The watch also offers music controls, and you can use the watch as a speaker output for the music. Not to say I recommend playing music from the watch but since it is as loud as a phone, having a music-playing smartwatch isn’t a bad idea.
You need to connect the watch to the phone using the Da Fit app which is available on the Google Play Store and can also be downloaded by scanning a QR code available in the box. The app is compatible with all phone that supports Android 4.4 and above and iOS 9.0 and above.
The companion app doesn’t offer a lot of features, but it’s got the basics like heart-rate monitor, steps and sleep tracking covered. You also get a SpO2 reader and a blood pressure monitoring system. Bundled in the watch are dedicated activity trackers for multiple fitness activities like running, skipping, cycling and even sports like football, badminton, basketball and more. Since this is an IP86 waterproof smartwatch, you can also take it to the pool for a swim.
Since most of the pools in my area are shut because of COVID, I just dunked my hand in a bucket full of water to try this out. The watch survived the dip with flying colours though my mother was doubting my dexterity for attempting something like this inside the house.
Activity tracking was a challenge. Once I started the timer and started my workout the screen turned off and the timer reset at times. Not only that, the default timer counts in the watch are 3 mins, 5 mins, 10mins and so on. What if I want to customize my timer for 7 mins? No option there.
Also, the step count or running tracker is not reliable. While sitting on a chair and flicking my wrist I was able to cover 100 meters as per the smartwatch. But again, even the Apple Watch isn’t reliable that way. Considering the Sense 500 comes under Rs 5,000, this little caveat should not be a dealbreaker.
Some users might also run into connectivity problems with the device as there will be confusion when having multiple devices connected. Might I suggest that you not connect the Sense 500 for audio output all the time as you wouldn’t want the world to know about all the ‘special’ content that you watch on your phone. Many times my phone’s audio was coming from the watch even when I was connected to a pair of Bluetooth earbuds. Be on the lookout for such an issue.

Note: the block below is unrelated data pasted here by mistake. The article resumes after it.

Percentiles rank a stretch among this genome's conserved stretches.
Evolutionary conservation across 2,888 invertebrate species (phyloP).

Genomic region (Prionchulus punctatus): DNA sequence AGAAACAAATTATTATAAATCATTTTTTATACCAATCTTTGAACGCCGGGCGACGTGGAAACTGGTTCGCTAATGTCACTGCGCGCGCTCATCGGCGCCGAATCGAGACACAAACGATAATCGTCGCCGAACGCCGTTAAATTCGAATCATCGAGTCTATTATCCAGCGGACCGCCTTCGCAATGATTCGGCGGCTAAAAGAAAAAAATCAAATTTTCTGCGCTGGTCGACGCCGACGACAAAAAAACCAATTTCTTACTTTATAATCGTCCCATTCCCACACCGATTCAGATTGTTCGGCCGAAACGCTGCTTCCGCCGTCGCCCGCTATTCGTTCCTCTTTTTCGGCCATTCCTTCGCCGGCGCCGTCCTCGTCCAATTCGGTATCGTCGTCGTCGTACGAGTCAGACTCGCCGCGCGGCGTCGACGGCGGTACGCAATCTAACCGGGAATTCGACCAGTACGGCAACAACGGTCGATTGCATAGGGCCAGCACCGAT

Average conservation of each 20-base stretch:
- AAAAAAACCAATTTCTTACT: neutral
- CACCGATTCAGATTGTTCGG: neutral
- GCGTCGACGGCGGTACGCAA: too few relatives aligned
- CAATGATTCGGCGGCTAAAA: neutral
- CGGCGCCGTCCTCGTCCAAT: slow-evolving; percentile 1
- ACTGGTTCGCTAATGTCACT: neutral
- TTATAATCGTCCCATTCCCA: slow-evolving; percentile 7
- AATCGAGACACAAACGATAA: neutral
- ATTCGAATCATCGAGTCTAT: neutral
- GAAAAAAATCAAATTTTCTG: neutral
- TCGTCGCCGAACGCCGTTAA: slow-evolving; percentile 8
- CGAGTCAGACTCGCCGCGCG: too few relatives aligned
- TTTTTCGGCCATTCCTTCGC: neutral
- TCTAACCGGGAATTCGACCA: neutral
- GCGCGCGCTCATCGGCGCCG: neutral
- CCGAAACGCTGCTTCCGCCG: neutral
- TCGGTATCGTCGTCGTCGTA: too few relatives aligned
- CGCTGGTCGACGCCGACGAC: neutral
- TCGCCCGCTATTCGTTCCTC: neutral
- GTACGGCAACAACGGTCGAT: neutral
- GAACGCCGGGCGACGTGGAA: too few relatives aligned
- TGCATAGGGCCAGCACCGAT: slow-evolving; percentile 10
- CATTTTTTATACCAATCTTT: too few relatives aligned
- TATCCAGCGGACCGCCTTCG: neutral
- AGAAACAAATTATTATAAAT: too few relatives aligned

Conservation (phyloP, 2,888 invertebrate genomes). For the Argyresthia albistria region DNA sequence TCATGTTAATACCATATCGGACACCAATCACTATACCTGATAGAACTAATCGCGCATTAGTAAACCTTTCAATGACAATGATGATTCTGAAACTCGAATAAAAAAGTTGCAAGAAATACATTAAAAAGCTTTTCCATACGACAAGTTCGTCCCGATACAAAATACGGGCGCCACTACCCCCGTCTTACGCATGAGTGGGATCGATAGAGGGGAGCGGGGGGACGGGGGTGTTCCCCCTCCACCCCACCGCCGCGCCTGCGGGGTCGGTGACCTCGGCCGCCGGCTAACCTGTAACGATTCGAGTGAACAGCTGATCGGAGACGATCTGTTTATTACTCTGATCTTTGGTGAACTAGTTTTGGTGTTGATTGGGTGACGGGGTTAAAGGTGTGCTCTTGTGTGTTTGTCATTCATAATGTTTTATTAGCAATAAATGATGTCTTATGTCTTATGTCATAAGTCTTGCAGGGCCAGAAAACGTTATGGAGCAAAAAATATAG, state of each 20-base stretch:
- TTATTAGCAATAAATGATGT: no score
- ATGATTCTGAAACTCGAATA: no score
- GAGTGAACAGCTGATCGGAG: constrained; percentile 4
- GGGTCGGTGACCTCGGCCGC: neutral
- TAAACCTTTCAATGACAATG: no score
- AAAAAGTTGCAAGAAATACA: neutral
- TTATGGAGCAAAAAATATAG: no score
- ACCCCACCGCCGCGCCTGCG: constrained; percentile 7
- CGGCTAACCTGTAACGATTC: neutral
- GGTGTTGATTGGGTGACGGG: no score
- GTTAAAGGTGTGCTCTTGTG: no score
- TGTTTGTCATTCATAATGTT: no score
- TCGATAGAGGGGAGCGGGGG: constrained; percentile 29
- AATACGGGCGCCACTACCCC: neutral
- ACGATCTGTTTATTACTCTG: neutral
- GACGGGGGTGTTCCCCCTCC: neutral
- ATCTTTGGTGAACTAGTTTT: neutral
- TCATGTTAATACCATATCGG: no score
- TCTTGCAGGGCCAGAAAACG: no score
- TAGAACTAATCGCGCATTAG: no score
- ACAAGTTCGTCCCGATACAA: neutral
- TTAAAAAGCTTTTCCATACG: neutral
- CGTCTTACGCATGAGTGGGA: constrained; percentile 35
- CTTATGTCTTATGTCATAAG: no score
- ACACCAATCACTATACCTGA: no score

A feature that I personally liked was the dedicated camera shutter on the watch. However, the watch takes the phone to a different camera app to capture images and the shutter response time is almost 2 seconds slower than the phone’s camera app.
The Sense 500 was able to give me 4-days of battery life with average use and the company claims you can get up to 15 days of standby time. The magnetic charging pin works well and the charging wire also feels strong. One problem that users will face is that you will not be able to know how much percentage charge has been completed on the watch while the charging pin remains connected. It also does not show battery percentage in most of the watch faces so you will have to keep a track of your battery constantly.
I am not totally sold on the notion that this is the best budget smartwatch in the sub-5000 category, however, it’s one of the best out there. The on-board calling feature is the biggest advantage that the Sense 500 brings to the users and this design is something that you would love to have on your wrists.
At Rs 4,499, the Sense 500 is a good option to consider if you don’t want to spend a lot. For an entry-level gizmo, this offers great value for money and is feature-packed. It might not be the best option for a fitness tracking gizmo but if you are looking for a good smartwatch experience within a budget then you should definitely consider the Sense 500.